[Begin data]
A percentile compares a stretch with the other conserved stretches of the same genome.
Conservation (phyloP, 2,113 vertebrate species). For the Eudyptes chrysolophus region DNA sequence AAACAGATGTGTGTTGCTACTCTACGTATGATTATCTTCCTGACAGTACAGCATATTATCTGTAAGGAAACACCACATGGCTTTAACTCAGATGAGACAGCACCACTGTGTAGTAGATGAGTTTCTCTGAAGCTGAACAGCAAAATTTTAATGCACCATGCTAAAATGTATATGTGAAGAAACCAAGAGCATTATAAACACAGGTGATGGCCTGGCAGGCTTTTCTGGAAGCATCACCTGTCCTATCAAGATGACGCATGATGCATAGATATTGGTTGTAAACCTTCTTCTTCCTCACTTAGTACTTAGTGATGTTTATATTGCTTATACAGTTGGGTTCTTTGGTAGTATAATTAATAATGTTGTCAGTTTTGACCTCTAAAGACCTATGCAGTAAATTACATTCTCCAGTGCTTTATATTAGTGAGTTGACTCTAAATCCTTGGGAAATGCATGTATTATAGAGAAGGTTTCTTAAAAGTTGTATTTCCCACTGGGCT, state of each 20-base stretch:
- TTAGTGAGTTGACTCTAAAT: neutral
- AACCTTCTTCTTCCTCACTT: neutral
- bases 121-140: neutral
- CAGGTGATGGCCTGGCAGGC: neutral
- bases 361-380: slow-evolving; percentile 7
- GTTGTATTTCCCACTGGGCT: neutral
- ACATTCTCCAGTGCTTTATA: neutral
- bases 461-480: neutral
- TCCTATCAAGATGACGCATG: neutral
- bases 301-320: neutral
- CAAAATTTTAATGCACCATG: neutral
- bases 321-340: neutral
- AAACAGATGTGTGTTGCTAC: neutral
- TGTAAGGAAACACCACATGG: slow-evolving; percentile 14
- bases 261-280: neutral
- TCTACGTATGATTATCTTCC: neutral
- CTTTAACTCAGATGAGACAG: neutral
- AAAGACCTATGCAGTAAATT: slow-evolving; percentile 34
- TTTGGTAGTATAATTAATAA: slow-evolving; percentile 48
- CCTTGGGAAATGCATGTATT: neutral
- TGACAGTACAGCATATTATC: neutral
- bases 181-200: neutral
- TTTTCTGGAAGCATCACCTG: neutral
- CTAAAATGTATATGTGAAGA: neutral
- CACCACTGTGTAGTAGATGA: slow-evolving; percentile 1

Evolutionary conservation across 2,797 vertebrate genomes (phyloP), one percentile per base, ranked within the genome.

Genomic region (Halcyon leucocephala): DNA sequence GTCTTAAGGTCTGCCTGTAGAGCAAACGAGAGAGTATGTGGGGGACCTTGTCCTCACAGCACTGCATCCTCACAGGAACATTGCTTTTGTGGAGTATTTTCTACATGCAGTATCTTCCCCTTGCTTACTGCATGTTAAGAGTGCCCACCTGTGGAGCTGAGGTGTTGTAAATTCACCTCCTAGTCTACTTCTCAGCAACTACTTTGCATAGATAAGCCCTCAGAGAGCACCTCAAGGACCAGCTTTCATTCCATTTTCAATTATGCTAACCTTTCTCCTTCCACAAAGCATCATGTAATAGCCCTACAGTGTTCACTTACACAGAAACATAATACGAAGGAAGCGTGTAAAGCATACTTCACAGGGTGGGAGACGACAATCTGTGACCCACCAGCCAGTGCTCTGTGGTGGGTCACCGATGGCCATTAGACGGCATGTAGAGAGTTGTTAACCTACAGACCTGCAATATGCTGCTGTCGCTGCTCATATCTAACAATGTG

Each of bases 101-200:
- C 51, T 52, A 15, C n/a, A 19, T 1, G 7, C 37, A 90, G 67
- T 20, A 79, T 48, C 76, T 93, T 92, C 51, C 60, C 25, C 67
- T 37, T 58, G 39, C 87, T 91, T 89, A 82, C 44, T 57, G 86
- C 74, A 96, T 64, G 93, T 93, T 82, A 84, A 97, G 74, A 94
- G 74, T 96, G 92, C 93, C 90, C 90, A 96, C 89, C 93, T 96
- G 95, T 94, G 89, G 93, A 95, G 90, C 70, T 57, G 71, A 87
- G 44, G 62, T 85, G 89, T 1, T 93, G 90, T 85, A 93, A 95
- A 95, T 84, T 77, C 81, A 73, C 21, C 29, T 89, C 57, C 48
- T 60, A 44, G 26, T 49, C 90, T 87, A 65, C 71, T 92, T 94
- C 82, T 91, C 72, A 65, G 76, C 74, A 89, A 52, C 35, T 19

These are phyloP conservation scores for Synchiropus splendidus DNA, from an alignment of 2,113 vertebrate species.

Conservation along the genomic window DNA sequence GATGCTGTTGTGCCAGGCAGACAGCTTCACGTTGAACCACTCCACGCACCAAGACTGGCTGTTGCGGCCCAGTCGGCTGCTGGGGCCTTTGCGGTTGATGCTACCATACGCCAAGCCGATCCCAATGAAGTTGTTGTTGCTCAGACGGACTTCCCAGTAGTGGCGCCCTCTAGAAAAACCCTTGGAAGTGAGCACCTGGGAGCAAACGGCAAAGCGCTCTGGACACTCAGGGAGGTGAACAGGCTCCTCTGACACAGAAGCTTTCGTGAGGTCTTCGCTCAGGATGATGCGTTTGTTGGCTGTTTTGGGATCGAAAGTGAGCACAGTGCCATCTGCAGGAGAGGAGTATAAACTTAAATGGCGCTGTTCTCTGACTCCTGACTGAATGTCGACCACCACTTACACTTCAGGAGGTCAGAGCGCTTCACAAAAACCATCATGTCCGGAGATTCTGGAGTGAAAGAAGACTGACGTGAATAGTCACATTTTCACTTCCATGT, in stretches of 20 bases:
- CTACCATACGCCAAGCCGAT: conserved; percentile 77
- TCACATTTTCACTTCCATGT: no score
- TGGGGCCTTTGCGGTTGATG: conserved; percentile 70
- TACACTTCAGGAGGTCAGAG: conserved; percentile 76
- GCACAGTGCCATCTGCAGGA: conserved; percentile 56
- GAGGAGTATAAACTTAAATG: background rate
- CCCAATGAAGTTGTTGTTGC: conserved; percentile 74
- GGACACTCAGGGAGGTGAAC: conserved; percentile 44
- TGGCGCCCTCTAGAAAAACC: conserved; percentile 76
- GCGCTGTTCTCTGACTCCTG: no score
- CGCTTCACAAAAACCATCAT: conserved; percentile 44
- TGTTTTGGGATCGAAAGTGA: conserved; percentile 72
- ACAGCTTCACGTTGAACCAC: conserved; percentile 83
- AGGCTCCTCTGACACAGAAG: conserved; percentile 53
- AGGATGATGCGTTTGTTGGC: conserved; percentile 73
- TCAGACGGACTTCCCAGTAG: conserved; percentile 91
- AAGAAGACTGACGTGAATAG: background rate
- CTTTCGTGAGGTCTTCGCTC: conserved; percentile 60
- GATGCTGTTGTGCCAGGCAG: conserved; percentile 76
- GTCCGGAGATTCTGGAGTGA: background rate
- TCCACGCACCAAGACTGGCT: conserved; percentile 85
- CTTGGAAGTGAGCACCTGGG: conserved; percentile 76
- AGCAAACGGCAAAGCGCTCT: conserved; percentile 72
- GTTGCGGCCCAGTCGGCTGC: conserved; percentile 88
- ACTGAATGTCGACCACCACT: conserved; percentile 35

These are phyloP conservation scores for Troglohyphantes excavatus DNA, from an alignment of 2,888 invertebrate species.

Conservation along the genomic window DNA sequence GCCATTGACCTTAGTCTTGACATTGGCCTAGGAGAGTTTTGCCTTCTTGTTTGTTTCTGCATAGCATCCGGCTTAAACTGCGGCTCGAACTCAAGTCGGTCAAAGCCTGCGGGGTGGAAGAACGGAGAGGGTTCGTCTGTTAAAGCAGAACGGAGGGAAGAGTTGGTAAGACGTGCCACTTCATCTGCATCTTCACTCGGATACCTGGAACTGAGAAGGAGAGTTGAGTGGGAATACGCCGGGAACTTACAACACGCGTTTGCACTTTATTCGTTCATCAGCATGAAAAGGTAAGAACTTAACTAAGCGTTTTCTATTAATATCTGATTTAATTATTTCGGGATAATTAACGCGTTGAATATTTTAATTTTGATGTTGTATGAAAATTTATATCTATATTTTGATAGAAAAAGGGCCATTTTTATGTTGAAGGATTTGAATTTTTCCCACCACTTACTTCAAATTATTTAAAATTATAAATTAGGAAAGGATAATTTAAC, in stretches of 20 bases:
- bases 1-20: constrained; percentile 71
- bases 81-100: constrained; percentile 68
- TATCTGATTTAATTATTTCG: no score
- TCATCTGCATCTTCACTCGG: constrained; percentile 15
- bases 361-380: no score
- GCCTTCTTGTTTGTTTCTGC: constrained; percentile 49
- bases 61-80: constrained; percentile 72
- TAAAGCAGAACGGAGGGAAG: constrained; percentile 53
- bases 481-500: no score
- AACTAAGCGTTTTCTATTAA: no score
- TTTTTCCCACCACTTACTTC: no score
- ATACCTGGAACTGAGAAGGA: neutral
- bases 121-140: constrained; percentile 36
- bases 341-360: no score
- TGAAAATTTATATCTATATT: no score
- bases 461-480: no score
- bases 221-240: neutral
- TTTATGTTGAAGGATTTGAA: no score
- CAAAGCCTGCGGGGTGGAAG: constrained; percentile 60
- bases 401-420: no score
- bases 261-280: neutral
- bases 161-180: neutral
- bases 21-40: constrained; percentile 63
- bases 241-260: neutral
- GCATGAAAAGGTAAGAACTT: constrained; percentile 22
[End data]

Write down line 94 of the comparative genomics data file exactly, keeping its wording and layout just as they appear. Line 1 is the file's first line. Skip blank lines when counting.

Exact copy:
- GCATGAAAAGGTAAGAACTT: constrained; percentile 22